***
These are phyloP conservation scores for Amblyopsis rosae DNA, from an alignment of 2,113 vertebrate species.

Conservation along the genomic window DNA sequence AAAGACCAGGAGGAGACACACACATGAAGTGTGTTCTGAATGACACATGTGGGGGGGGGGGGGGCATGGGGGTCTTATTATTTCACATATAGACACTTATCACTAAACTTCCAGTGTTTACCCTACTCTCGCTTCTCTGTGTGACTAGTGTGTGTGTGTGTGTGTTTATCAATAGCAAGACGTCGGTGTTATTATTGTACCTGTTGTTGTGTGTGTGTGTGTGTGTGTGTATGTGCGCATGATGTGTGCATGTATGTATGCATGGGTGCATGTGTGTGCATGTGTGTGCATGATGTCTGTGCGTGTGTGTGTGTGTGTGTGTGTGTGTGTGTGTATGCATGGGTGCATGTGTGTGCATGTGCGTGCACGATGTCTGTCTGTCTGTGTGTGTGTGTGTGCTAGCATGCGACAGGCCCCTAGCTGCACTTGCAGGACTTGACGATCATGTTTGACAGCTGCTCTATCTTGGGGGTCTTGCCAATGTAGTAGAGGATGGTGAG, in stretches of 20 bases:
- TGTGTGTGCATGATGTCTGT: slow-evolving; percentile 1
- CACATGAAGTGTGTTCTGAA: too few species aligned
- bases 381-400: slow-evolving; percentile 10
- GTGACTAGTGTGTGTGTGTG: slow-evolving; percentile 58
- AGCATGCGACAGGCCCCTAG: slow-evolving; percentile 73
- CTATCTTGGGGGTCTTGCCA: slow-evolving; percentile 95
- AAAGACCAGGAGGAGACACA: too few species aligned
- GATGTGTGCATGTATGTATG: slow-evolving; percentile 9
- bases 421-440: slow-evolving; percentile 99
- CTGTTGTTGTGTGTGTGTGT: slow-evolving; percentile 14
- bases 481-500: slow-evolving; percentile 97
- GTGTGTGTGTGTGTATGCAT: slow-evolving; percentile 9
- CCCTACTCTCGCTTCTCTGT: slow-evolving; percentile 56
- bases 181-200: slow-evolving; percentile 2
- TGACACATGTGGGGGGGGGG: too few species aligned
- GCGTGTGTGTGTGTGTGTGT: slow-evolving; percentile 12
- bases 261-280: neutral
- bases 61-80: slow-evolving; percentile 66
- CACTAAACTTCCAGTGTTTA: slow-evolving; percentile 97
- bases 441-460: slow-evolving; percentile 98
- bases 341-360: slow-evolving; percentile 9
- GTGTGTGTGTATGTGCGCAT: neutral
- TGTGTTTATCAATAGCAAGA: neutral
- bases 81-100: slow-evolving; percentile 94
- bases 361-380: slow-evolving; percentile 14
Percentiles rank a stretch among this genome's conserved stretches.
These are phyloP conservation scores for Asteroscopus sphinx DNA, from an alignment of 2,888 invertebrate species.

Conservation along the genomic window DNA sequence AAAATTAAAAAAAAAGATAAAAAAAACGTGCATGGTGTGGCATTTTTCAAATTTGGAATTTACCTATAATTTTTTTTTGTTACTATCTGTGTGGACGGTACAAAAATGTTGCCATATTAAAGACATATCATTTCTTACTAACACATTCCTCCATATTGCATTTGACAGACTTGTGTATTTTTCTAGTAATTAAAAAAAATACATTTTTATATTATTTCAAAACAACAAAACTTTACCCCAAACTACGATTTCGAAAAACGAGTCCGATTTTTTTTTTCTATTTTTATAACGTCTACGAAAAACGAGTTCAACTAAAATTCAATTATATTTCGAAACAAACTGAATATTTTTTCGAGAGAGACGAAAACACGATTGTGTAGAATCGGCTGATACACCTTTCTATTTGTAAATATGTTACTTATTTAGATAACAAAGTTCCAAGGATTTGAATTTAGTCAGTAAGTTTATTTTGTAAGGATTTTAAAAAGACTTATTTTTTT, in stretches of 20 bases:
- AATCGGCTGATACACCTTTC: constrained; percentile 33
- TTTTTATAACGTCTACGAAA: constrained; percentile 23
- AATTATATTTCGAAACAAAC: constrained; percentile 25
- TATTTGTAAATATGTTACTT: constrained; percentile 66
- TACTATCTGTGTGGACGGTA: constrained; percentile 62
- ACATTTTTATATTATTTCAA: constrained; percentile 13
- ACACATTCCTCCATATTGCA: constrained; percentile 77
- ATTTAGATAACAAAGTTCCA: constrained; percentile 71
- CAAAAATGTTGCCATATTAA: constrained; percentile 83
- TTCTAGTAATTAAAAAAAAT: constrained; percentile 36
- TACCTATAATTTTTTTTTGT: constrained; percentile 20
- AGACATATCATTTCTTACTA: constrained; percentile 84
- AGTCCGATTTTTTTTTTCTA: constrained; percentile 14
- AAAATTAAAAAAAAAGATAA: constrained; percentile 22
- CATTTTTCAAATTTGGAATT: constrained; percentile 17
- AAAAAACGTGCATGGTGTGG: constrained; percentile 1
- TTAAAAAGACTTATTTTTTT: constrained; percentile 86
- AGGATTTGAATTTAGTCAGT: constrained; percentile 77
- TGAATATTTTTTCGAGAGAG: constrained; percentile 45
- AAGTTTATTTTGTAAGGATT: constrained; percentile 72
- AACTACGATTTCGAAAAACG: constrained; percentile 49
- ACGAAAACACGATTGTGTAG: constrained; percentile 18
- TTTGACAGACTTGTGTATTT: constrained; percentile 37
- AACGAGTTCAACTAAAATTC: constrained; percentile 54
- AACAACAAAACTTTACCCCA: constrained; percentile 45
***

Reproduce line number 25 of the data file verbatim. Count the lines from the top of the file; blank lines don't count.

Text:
- TGTGTTTATCAATAGCAAGA: neutral